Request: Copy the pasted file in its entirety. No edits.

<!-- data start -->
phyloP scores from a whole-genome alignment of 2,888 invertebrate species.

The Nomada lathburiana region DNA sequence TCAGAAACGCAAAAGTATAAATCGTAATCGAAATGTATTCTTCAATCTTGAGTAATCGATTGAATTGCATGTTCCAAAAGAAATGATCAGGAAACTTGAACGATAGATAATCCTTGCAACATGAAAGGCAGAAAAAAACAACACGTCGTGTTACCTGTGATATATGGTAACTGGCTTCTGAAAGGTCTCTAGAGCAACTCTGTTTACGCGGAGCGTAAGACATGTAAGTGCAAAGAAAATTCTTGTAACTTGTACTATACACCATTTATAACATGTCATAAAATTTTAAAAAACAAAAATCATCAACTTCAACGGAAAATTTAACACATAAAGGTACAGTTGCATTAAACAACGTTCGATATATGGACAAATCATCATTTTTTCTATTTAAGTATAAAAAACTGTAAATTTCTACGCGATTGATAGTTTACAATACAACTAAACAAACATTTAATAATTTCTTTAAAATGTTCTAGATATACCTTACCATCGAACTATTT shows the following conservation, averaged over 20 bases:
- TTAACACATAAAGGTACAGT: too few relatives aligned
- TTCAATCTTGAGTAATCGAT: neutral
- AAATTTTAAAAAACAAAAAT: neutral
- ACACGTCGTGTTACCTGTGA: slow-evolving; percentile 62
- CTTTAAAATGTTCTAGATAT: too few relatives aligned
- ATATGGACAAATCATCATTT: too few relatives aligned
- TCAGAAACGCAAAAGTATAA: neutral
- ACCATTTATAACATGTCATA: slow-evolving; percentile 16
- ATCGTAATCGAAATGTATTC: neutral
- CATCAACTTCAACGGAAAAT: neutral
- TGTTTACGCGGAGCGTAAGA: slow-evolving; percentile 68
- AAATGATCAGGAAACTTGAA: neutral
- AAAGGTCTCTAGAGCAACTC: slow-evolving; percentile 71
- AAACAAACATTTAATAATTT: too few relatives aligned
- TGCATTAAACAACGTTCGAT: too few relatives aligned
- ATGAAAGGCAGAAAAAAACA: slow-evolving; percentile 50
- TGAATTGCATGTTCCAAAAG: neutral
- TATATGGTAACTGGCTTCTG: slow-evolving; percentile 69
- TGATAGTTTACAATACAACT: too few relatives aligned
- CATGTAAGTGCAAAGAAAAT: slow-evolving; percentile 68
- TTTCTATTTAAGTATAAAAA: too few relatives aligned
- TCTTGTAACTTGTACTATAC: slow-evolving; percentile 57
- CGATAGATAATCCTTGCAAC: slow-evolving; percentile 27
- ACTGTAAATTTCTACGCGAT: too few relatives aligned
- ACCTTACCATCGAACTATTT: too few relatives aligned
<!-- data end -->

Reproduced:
phyloP scores from a whole-genome alignment of 2,888 invertebrate species.

The Nomada lathburiana region DNA sequence TCAGAAACGCAAAAGTATAAATCGTAATCGAAATGTATTCTTCAATCTTGAGTAATCGATTGAATTGCATGTTCCAAAAGAAATGATCAGGAAACTTGAACGATAGATAATCCTTGCAACATGAAAGGCAGAAAAAAACAACACGTCGTGTTACCTGTGATATATGGTAACTGGCTTCTGAAAGGTCTCTAGAGCAACTCTGTTTACGCGGAGCGTAAGACATGTAAGTGCAAAGAAAATTCTTGTAACTTGTACTATACACCATTTATAACATGTCATAAAATTTTAAAAAACAAAAATCATCAACTTCAACGGAAAATTTAACACATAAAGGTACAGTTGCATTAAACAACGTTCGATATATGGACAAATCATCATTTTTTCTATTTAAGTATAAAAAACTGTAAATTTCTACGCGATTGATAGTTTACAATACAACTAAACAAACATTTAATAATTTCTTTAAAATGTTCTAGATATACCTTACCATCGAACTATTT shows the following conservation, averaged over 20 bases:
- TTAACACATAAAGGTACAGT: too few relatives aligned
- TTCAATCTTGAGTAATCGAT: neutral
- AAATTTTAAAAAACAAAAAT: neutral
- ACACGTCGTGTTACCTGTGA: slow-evolving; percentile 62
- CTTTAAAATGTTCTAGATAT: too few relatives aligned
- ATATGGACAAATCATCATTT: too few relatives aligned
- TCAGAAACGCAAAAGTATAA: neutral
- ACCATTTATAACATGTCATA: slow-evolving; percentile 16
- ATCGTAATCGAAATGTATTC: neutral
- CATCAACTTCAACGGAAAAT: neutral
- TGTTTACGCGGAGCGTAAGA: slow-evolving; percentile 68
- AAATGATCAGGAAACTTGAA: neutral
- AAAGGTCTCTAGAGCAACTC: slow-evolving; percentile 71
- AAACAAACATTTAATAATTT: too few relatives aligned
- TGCATTAAACAACGTTCGAT: too few relatives aligned
- ATGAAAGGCAGAAAAAAACA: slow-evolving; percentile 50
- TGAATTGCATGTTCCAAAAG: neutral
- TATATGGTAACTGGCTTCTG: slow-evolving; percentile 69
- TGATAGTTTACAATACAACT: too few relatives aligned
- CATGTAAGTGCAAAGAAAAT: slow-evolving; percentile 68
- TTTCTATTTAAGTATAAAAA: too few relatives aligned
- TCTTGTAACTTGTACTATAC: slow-evolving; percentile 57
- CGATAGATAATCCTTGCAAC: slow-evolving; percentile 27
- ACTGTAAATTTCTACGCGAT: too few relatives aligned
- ACCTTACCATCGAACTATTT: too few relatives aligned